Quilt after quilt was auditioned for me, until at last I decided on this burgundy-toned one, an elaborate symphony of lotus flowers, symbolising long life, which now hangs in my dining room, halfway across the world.
Inside, though, I felt wretched. Discharged from a Cairo private hospital only the night before, after spending 3 days in intensive care for a particularly nasty case of dysentery, I struggled with queasiness, and my body felt so weak that I could only walk a short distance before needing to rest.
So when I heard that Jenny was staging an exhibition of these spectacular quilts at the Australasian Quilt Convention in Melbourne, and had brought out two of the quilters as well, I simply had to go. I just had to see them again, this time without the fog of nausea.
That is why, for the second time this week, I left the house this morning at a time when I would normally still have been well and truly in the land of Nod. I flew to Melbourne just for the day, on my own, and had a wonderful adventure!
The photo below shows Ahmed Nagib, one of only around 40 quilters who still keep this traditional craft alive. Just as he would have done back home in Cairo, he sat all day stitching and trimming his appliquee pieces as curious visitors to the AQC's "Quilt Like an Egyptian" exhibition craned forward for a closer peek at his work.
[Update: Thank you to Helen who has pointed the way for me to Pam Holland's blog. Pam has made a lively video of the AQC in general, and Ahmed in particular, and here is the link http://pamhollanddesigns.typepad.com/pam_h/files/ACQ5.m4v . You can click on the link to her blog too, on the sidebar above, and there you'll find more of Pam's videos. They really bring the experience alive!]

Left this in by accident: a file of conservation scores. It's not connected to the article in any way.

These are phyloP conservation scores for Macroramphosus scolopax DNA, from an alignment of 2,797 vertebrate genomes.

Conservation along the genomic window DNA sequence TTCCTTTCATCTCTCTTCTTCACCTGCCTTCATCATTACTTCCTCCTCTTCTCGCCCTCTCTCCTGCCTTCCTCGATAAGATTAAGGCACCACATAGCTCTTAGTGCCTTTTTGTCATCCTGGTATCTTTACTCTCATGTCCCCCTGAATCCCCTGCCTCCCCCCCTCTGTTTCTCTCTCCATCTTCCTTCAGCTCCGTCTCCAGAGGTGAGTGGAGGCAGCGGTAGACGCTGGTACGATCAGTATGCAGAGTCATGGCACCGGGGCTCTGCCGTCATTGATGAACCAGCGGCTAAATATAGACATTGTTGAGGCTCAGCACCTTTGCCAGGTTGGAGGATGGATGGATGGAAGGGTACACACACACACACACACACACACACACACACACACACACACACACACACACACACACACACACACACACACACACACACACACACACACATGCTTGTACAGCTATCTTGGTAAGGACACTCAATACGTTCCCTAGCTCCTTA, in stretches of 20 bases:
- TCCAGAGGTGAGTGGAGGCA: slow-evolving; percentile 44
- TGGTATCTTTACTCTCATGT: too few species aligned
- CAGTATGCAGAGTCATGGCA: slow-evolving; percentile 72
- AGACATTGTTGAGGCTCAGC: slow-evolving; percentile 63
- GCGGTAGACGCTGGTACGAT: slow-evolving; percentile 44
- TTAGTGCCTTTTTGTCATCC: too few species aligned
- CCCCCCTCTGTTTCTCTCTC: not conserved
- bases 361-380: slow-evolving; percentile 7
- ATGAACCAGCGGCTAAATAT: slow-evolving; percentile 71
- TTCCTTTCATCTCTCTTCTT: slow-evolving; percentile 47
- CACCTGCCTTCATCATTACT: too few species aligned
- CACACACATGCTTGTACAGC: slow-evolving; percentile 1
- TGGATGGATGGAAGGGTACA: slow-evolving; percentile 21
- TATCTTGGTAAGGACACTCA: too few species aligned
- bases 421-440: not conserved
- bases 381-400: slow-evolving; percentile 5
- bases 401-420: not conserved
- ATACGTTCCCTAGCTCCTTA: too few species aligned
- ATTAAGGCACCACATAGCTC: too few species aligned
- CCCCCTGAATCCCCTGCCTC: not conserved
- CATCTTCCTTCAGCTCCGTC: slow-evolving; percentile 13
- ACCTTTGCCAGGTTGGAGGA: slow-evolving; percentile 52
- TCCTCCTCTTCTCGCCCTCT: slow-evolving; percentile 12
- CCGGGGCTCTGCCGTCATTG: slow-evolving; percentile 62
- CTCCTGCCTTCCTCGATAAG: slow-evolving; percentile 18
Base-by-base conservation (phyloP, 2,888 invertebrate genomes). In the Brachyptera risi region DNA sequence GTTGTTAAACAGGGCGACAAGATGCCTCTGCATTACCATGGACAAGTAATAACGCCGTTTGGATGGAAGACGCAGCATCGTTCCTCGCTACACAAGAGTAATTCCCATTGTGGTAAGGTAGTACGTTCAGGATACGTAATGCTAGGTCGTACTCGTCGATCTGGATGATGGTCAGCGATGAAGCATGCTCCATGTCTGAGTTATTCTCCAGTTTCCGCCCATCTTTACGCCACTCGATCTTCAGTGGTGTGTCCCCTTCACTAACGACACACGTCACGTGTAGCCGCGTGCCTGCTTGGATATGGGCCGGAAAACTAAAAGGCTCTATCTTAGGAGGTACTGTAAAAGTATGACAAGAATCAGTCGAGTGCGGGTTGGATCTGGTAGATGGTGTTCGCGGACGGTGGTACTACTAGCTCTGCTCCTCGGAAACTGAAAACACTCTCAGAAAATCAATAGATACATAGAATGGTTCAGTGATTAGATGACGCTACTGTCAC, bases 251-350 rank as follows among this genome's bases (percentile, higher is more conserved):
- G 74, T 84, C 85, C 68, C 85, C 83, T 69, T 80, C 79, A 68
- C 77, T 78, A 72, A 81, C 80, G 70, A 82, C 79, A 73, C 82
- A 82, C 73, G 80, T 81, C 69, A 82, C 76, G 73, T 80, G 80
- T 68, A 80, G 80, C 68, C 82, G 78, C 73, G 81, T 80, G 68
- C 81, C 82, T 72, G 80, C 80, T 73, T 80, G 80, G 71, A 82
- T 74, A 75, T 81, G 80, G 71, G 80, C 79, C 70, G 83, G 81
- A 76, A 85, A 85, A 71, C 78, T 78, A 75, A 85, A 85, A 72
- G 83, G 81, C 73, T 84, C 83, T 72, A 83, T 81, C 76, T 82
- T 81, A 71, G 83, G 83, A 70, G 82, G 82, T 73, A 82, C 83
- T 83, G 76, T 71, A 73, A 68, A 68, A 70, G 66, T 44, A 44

Hovering nearby ready to translate was his nephew, the moustachioed Ayman Ahmed, who warmly greeted me with "I remember you!". Was this mere Egyptian charm, I wondered, or are all Jenny's friends so deeply embedded in his memory? (Please don't disillusion me)
In days gone by these quilts would have been made to hang from the sides of tents on celebratory occasions or during Ramadan at the end of the day when the faithful were permitted to break their fast. Instead these days fabric printed with these patterns is rolled out by the metre for such decoration, and Egyptians no longer aspire to cover their walls with quilts from the Tentmakers' Souk.
[Update: Also from Pam Holland's always entertaining and informative blog is this link to an interesting article on the tentmakers. http://www.saudiaramcoworld.com/issue/198606/tentmakers.of.cairo.htm]
The quilts were wonderful, and on this first day of the AQC almost every one bore a red "sold" sticker, bringing their makers more income than they would generally have earnt in a whole year, as Jenny remarked in her lecture "Egypt: From the Tentmakers' Souk to the City of the Dead".